Plan ahead for a rainy spring

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flood waters in a shelby county corn field
Soggy fields are the result of more than nine inches of rain in a week in Shelby County.

As 2019 winds to a close and holiday celebrations bring joy and smiles to faces, it’s a great opportunity to stop and reflect on the challenges and successes 2019 brought our way.

But perhaps more importantly, it’s a chance to look forward to 2020 and start thinking about the resolutions that can make it even better.

Shifting patterns

If you think back to this time last year, you were probably wondering if the rains would ever stop. And then answer was yes — but not until June and July when the spigot shut off in a hurry.

Although this fall’s dry weather has certainly been a welcome change, long-term forecasts suggest a long, wet spring is certainly a possibility for this coming spring as well.

That’s why it’s important not to let 2019’s lessons fall by the wayside. If there’s one thing the last few years have taught us is that the weather patterns are shifting.

More frequent, higher intensity rain events are becoming the norm and not the exception. So, as you look into your crystal ball for 2020, what are some ways you can weather proof your farm for what can be called “extreme farming” conditions?

In fact, we talked about some of those techniques recently at a meeting with Jeff Hatty, from Ohio State University Extension, and Matt Sweeney, from Adapt-N and Yara International. Here are some tips we learned:

Know your nutrients

Now is a great time to consider putting technology to work for you by using crop models. At Ashland Soil and Water Conservation District, we’re going to help producers get their hands on three different crop models for 2020.

Through a grant from the Ohio Farm Bureau and cooperation from Sunrise Cooperative, we’re offering modeling tools like Adapt-N and Winfield United’s Field Forecasting Tool to help farmers more efficiently manage nutrients.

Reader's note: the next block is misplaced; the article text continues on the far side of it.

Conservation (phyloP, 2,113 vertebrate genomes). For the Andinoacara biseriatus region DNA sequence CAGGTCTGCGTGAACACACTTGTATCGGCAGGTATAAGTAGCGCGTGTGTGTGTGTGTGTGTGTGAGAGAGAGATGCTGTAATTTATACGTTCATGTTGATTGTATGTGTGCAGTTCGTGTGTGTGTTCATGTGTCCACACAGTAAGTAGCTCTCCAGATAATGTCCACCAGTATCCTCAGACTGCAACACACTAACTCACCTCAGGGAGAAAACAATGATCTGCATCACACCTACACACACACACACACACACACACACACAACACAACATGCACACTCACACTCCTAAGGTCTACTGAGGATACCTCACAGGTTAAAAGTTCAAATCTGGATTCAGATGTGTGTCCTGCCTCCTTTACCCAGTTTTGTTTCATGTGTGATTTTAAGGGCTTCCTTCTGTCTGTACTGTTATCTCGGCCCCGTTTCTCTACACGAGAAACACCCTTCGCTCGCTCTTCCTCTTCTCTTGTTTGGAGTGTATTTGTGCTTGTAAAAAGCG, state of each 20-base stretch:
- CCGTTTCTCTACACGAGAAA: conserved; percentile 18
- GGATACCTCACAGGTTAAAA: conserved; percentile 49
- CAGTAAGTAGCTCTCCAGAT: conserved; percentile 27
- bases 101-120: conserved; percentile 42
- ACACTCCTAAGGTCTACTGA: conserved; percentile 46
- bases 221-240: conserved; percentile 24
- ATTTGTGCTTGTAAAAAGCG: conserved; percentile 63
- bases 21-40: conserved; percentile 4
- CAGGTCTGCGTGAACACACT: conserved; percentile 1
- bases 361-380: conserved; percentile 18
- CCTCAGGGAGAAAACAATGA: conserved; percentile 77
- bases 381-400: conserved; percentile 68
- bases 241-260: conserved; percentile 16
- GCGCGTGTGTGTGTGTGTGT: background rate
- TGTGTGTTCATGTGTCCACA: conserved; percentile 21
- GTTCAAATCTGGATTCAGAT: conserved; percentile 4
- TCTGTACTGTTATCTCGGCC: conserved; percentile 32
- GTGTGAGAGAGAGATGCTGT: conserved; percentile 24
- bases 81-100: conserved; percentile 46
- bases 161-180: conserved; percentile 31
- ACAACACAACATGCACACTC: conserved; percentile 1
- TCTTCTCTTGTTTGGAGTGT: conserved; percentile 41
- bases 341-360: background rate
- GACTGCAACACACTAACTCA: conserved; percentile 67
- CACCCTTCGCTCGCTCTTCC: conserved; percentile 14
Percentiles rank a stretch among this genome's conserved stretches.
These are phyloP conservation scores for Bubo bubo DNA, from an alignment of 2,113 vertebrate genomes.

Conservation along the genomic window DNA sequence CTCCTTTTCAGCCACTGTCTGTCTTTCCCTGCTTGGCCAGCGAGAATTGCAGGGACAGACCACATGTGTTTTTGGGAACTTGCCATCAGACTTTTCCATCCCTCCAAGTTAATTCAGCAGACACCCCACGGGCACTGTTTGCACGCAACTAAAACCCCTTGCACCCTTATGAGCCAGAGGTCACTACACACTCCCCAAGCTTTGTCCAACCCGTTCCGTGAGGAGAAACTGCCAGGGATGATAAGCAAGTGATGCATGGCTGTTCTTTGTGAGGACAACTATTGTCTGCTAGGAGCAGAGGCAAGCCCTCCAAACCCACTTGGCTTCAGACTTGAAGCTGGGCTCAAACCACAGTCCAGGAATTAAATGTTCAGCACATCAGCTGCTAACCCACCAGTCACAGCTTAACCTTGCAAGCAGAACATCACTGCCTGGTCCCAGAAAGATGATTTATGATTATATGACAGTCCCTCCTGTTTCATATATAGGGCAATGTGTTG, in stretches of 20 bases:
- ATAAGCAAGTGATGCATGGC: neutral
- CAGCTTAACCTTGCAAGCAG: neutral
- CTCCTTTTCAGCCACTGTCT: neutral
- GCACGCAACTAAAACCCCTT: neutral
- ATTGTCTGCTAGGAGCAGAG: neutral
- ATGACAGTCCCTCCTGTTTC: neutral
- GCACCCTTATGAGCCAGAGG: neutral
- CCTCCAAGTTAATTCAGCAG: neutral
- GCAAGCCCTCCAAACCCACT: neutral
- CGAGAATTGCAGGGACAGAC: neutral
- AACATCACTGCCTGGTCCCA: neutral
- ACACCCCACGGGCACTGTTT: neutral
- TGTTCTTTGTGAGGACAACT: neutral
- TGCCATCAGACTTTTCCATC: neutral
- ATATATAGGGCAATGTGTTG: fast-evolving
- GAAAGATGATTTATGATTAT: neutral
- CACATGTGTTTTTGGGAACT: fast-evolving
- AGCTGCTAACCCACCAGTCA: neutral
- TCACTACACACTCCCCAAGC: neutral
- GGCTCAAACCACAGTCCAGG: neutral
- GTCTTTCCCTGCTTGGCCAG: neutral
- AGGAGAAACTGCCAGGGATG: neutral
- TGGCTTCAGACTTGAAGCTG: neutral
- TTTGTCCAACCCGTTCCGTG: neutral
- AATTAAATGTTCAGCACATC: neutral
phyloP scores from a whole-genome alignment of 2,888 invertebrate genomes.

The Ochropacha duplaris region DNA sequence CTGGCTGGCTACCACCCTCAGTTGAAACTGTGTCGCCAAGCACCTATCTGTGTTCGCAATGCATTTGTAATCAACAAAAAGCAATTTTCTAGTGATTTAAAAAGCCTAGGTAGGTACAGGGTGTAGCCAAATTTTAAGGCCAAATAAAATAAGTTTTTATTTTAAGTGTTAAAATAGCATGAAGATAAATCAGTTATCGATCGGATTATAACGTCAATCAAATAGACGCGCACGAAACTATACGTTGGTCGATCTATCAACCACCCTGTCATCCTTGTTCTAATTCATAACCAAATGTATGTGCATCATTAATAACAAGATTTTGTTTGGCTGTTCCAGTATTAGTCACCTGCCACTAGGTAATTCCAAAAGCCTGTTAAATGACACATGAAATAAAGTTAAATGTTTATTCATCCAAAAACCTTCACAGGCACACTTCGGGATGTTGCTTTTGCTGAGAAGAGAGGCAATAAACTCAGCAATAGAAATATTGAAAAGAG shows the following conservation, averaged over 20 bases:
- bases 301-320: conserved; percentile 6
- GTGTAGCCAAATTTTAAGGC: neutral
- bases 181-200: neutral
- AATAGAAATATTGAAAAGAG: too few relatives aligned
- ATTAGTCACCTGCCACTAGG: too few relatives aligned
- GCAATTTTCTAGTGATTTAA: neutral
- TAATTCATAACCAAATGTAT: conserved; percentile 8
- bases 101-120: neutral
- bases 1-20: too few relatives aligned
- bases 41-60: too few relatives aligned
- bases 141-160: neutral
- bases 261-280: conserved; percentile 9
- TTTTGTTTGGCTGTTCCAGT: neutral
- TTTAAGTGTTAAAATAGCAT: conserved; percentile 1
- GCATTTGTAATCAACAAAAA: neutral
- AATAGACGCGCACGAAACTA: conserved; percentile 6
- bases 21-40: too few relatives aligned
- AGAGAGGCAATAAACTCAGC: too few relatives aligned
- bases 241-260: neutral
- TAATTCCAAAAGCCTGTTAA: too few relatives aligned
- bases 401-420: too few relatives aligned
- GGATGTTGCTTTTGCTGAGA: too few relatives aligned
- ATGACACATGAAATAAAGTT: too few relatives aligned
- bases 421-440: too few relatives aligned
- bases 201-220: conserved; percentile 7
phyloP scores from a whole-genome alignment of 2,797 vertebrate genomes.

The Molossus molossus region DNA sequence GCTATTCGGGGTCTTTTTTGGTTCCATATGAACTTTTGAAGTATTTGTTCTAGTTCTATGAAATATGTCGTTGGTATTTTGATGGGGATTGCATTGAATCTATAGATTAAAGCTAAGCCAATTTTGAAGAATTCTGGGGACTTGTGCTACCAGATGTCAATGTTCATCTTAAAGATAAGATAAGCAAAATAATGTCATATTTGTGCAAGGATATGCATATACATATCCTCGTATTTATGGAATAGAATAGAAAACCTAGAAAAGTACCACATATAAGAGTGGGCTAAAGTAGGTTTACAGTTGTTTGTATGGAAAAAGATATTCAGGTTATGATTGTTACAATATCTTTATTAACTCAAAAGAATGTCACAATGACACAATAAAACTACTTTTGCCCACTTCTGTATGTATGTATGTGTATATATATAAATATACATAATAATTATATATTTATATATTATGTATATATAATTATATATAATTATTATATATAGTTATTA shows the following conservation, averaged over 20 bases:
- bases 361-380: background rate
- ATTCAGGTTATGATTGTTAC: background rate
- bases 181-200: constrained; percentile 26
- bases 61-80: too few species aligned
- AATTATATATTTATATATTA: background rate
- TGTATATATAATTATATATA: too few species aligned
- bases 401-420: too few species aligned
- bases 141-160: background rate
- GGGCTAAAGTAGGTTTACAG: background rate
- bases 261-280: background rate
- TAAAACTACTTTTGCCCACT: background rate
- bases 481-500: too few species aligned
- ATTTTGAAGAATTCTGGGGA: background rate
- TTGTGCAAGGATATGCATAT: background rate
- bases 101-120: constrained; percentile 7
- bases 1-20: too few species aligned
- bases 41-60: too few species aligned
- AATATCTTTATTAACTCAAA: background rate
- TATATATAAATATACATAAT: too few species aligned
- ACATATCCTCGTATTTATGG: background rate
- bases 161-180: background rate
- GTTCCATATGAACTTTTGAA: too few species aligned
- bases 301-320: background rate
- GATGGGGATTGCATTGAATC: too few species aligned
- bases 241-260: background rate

We’ll also be putting On-Field Ohio! to work for producers to look at how different management strategies can reduce their risk for phosphorus runoff.

Go green

Christmas trees aren’t the only greenery this time of year. Cover crops are growing in popularity as more and more farmers see the value they provide to their soil health and ultimately their bottom line.

Not only do cover crops reduce erosion from winter snowmelt and spring rains, but they also improve soil structure and organic matter, which helps your cropland hold and store more water as rain intensity increases.

Know your tillage

No-till is nothing new. But in our constant need to reinvent the wheel, we seem to be forgetting what no-till has taught us over the years. Reduced erosion, stronger soil structure and increased organic matter and microbial activity are just a few of the benefits it provides.

Let’s not forget, it takes 500 years to build an inch of topsoil, so clearly an ounce of erosion prevention is worth a pound of cure.

Interested in learning more about how you can prepare your farm for the extreme weather conditions that may be lurking around the corner in 2020?

Be sure to contact your local soil and water conservation district. Stop by, chat with the technicians and schedule a farm visit for them to come take a look at your operation and brainstorm some new ideas to focus on in 2020.

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Jane Houin is the fiscal and education specialist for Holmes Soil and Water Conservation District. She is a graduate of Purdue University with a BS in agricultural communication and MS in mass communication. Houin raises horses and sheep with her husband Craig and their three children. She can be reached at 330-674-2811 or jhouin@co.holmes.oh.us.

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